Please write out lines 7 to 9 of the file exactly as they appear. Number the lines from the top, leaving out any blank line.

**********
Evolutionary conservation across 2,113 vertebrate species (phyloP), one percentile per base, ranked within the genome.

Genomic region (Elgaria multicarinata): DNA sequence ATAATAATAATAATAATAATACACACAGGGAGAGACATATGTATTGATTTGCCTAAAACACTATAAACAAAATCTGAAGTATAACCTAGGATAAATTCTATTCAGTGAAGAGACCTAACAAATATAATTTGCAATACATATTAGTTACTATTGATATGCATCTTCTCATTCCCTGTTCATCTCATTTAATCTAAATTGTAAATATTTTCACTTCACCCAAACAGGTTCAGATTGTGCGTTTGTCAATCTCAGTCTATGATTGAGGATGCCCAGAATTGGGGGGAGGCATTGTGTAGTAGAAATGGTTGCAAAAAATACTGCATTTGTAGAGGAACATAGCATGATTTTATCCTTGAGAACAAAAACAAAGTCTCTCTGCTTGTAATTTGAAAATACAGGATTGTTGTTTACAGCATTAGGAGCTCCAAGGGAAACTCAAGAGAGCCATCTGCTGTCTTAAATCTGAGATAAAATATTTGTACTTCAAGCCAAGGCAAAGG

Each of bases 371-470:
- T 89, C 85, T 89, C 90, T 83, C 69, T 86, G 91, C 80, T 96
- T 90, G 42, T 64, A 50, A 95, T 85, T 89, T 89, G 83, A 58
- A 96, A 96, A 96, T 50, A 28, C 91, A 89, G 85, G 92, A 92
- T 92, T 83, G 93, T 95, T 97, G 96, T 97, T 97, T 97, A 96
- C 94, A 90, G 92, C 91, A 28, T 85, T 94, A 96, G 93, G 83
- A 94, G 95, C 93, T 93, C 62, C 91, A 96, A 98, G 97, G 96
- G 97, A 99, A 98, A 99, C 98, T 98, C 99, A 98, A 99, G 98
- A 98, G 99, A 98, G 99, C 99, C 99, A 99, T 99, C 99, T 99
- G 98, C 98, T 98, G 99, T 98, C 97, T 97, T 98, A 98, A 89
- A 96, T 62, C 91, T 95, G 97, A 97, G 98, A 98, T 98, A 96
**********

- T 92, T 83, G 93, T 95, T 97, G 96, T 97, T 97, T 97, A 96
- C 94, A 90, G 92, C 91, A 28, T 85, T 94, A 96, G 93, G 83
- A 94, G 95, C 93, T 93, C 62, C 91, A 96, A 98, G 97, G 96